“MeBot” an Innovative Robotic Wheelchair Can Climb Steps On Its Own

The Fraunhofer IPA has played a key role in developing the first ever robotic wheelchair with the Human Engineering Research Lab (HERL) in Pittsburg. Called “MeBot”, it is the first wheelchair capable of climbing steps and mounting curbs on its own.

Steps and curbs currently pose a significant issue for wheelchair users. Even the most modern technologies are unable to surmount these obstacles automatically. This means that users frequently have to ask for help, or require the installation of ramps and other aids in order to overcome these obstacles.

It is hoped that the “MeBot” will provide a solution to this issue. The base of the robot is a pedestal with six wheels arranged in pairs. The central and largest wheel unit is for driving, while the forward and rear wheel units are for steering. All three pairs of wheels can move horizontally and vertically, independently of each other. As soon as the robot detects an obstacle, the first pair of wheels extends, lifting the vehicle. The middle unit then rises independently which lifts the vehicle over the edge. The final pair of wheels then follows. In this way the robot is able to mount obstacles, bit by bit, like a caterpillar.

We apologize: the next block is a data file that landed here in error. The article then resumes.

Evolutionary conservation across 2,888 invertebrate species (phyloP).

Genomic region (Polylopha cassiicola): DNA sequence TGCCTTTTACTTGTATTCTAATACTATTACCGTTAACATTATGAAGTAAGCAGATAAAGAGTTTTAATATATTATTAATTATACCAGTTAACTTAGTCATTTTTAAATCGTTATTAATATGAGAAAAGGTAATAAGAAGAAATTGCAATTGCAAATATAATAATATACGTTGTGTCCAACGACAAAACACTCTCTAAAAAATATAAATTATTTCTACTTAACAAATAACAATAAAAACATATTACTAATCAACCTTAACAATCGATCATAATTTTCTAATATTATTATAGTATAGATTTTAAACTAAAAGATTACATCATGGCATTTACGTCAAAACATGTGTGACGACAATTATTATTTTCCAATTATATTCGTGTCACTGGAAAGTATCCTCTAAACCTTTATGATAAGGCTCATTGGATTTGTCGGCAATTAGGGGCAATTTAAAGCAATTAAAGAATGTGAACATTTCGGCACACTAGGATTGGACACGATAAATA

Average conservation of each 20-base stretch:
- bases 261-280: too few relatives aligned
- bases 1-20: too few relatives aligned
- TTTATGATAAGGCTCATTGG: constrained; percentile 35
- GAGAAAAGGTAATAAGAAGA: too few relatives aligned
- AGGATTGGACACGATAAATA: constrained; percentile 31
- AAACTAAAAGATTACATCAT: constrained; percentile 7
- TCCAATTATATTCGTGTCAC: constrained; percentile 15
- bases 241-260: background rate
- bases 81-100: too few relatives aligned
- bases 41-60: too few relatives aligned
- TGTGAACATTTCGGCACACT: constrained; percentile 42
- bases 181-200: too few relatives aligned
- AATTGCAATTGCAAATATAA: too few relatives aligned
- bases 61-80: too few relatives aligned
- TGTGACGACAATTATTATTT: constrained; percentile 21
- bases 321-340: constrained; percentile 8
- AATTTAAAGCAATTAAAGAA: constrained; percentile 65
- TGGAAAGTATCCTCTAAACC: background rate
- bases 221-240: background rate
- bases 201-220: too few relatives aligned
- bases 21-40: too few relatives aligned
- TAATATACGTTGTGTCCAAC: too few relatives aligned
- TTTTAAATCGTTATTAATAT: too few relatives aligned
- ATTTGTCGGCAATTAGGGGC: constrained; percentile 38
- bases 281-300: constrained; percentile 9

Key to MeBot’s ability to do this is the integrated a radar unit developed by the Fraunhofer IPA, which accurately detects obstacles like stairs and triggers the automated mounting process. For this to happen, the system emits beams, which measure the height of the step or curb. This data allows the steering unit to determine exactly how the wheelchair needs to be positioned in order to mount the obstacle. If the wheelchair is parallel with the object, the automated mounting process is launched and the step is mounted. Radar was chosen over laser and other technologies because it is less susceptible to environmental influences.

The MeBot is not the only innovation to have been jointly developed by Fraunhofer IPA and the HERL. The two institutes have collaborated in the field of military and civil rehabilitation for many years. Together, the two partners have worked on a number of developments, including a pneumatically driven wheelchair.

Photo credit: “www.colourbox.com”. Material used in the preparation of this article has been drawn from Fraunhofer IPA.

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